On the day that the Glastonbury Pilgrimage Association cancelled their annual event because of rising petrol prices, the Glastonbury Pilgrims Union are in rather more defiant mood, meaning that rivalry between the two groups has never been more intense.
Regular visitors to Glastonbury Tor will be accustomed to the sight of Glastonbury Pilgrims Union members making their daily barefoot pilgrimage to the top of the tor, nimbly dodging the Keep Off The Grass and Keep Off The Path signs.
Speaking on behalf of the union, Chief Stairmaster Paul Hompkins explained; “Our organisation was the first to introduce daily pilgrimages, while the Glastonbury Pilgrimage Association struggle to do it once a year. We were the first to equip each of our members with satellite tracking and a 10kg bar of Kendal Mint Cake on every trip. And I’m sure everyone remembers our campaign “Lead Free In Seventy Three” – we moved over entirely to lead-free petrol almost forty years ago!”
Hompkins continued; “But our big innovation came when we converted to barefoot pilgrimming in the early nineties – since then we haven’t looked back. It means our petrol consumption is a fraction of that used by organisations that still insist on motorised pilgrimages. Of course some of our members get a bit jealous when the Glastonbury Pilgrimage Association members overtake them on their motorbikes, but now with petrol going above £1.35 a litre we can expect our strategy to cement our position at the top of the pilgrim league.”
Famous for their weekly barefoot pilgrimage to the top of Glastonbury Tor, the Pilgrims Union are not so well known for compromising on matters of principle. But this afternoon for the first time since late January when they began their boycott, penitent pilgrim Anders McCadmium allowed himself to be airlifted to safety by the Air Sea Rescue Service, during treacherous weather on the tor.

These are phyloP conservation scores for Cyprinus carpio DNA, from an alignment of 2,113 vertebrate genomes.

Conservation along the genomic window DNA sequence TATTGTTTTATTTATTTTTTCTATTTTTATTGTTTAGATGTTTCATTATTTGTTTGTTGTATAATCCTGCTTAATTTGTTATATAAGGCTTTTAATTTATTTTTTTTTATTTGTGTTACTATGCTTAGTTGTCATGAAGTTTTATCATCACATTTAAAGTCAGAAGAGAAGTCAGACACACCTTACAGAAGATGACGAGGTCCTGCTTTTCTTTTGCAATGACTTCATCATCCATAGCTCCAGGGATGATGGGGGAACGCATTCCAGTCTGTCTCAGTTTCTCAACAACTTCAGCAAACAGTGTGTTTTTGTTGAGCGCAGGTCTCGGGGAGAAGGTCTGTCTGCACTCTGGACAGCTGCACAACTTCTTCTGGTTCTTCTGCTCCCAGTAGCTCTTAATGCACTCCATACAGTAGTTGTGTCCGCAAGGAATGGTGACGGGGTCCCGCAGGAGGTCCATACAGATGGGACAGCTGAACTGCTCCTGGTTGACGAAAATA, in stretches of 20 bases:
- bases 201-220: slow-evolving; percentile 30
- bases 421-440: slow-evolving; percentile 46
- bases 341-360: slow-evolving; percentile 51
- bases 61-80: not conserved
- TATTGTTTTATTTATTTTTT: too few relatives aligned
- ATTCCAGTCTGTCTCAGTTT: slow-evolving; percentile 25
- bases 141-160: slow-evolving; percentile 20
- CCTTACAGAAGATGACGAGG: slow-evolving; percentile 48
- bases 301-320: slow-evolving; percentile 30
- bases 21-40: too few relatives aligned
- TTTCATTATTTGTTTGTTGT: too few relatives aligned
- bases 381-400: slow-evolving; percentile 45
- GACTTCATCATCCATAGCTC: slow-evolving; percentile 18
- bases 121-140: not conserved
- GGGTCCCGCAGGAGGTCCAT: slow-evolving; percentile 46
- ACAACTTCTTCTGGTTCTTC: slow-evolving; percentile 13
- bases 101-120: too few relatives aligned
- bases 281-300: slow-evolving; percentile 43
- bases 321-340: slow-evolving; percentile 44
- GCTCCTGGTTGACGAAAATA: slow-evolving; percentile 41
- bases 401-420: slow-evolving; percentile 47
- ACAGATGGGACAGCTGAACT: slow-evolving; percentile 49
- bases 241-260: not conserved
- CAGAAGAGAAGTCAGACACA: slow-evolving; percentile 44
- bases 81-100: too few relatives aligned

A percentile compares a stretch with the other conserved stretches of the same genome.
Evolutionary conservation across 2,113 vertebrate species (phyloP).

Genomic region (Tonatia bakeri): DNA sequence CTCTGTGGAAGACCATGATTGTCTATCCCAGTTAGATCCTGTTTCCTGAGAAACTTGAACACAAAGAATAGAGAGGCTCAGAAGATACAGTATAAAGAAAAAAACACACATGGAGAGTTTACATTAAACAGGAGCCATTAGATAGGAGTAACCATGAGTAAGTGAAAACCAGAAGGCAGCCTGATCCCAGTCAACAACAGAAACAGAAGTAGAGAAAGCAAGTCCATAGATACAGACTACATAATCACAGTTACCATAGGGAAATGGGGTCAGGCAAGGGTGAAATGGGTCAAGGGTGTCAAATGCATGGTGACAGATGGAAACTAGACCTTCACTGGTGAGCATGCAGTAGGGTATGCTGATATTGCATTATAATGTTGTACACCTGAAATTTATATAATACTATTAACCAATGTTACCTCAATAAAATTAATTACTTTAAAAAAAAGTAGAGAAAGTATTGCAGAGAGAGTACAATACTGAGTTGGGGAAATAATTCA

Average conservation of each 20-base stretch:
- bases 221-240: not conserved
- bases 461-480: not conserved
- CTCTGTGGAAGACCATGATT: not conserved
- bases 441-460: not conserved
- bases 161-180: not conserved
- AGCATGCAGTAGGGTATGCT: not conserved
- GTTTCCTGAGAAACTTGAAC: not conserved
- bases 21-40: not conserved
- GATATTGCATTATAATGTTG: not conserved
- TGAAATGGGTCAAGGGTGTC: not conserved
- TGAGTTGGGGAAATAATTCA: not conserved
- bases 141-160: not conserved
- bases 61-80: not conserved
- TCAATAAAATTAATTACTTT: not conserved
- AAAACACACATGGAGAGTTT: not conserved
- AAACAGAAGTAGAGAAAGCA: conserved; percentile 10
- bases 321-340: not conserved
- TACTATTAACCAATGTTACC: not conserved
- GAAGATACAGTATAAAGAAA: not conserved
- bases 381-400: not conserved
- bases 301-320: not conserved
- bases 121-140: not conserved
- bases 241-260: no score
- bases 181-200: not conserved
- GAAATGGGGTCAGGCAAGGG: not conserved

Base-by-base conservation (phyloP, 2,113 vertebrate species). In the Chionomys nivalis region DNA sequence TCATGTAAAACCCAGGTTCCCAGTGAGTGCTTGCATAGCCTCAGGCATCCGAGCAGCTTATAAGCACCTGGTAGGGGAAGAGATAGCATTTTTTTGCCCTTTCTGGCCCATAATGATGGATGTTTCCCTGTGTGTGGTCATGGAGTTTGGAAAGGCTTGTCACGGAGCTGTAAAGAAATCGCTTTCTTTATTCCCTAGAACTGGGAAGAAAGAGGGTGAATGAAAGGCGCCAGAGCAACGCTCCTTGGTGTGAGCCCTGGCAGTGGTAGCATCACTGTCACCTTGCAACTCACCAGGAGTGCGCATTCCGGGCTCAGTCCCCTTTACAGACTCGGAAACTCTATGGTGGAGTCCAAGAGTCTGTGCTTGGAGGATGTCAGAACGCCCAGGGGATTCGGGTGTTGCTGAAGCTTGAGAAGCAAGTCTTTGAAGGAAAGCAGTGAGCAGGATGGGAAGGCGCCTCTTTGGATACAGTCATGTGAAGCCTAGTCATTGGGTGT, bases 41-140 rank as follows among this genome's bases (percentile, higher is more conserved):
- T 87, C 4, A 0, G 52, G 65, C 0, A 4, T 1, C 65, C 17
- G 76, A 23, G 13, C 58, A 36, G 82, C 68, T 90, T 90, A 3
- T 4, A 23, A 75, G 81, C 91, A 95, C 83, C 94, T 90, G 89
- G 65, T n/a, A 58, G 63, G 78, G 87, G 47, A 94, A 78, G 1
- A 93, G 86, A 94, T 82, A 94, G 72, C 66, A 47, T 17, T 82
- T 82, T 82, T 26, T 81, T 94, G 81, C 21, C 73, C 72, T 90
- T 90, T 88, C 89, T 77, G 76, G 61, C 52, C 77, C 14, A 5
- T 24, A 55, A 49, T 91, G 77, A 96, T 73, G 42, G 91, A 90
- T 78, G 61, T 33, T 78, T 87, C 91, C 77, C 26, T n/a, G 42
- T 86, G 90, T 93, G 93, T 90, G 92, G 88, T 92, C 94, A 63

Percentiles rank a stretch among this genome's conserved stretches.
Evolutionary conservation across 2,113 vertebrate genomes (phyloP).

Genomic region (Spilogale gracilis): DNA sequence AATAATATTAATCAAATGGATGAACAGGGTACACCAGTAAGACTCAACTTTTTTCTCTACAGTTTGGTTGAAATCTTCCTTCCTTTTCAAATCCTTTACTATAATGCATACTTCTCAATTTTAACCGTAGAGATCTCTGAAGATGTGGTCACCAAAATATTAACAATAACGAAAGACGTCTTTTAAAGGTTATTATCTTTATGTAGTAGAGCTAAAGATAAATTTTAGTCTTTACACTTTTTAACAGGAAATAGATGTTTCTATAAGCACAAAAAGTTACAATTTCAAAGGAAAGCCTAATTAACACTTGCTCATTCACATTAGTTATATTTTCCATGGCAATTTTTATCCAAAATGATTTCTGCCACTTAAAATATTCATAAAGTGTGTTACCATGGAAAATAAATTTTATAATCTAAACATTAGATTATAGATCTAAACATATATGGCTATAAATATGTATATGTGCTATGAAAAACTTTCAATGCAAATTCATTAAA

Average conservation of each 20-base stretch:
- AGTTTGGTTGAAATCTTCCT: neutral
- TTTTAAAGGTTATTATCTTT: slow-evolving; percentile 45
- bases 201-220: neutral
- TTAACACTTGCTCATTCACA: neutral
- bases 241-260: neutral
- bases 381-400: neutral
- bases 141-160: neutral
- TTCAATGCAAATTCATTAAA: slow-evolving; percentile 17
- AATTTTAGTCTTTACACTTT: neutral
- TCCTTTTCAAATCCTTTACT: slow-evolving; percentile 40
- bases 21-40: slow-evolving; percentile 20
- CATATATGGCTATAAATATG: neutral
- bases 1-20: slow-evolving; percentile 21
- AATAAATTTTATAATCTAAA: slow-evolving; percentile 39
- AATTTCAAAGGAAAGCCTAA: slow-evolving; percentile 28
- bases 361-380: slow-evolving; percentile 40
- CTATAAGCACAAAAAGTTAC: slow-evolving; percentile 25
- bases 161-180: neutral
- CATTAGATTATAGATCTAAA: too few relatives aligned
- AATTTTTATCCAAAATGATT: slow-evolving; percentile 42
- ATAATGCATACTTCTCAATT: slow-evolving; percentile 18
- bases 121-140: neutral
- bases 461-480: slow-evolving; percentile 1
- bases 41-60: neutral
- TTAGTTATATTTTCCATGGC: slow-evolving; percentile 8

Chief Stairmaster Paul Hompkins later briefed the press on the events that led to this embarrassing event; “I was elected head of the Glastonbury Pilgrims Union in 1976 on the pledge that we would build on the ethos of our brotherhood – our mystical devotion to the earth mother, our humble life of sanctity and contrition. But we also hold personal safety very dear, and when pilgrims make their daily journey to the top of the tor, I insist that in their knapsack full of union paraphernalia they include the basics of life preservation – a tinfoil cape, distress flare and 10kg bar of Kendal Mint Cake.”
Hompkins continued; “Today Anders McCadmium found himself about fifty yards from the top of the tor, caught in the most awful rain storm. It was so bad that he was forced to take shelter in a small dip that provided little in the way of relief. It really was a matter of life and death. He was forced to set off his distress flare which immediately summoned the Air Sea Rescue Service. Fortunately Pilot Officer Graham Gillespie and his crew were able to rescue Mr. McCadmium, and take him to our place of safety, the Pixie Gardens Tea Room in the heart of Glastonbury town. Here he was treated with a traditional infusion of lentil tea, and he seems to be much better.”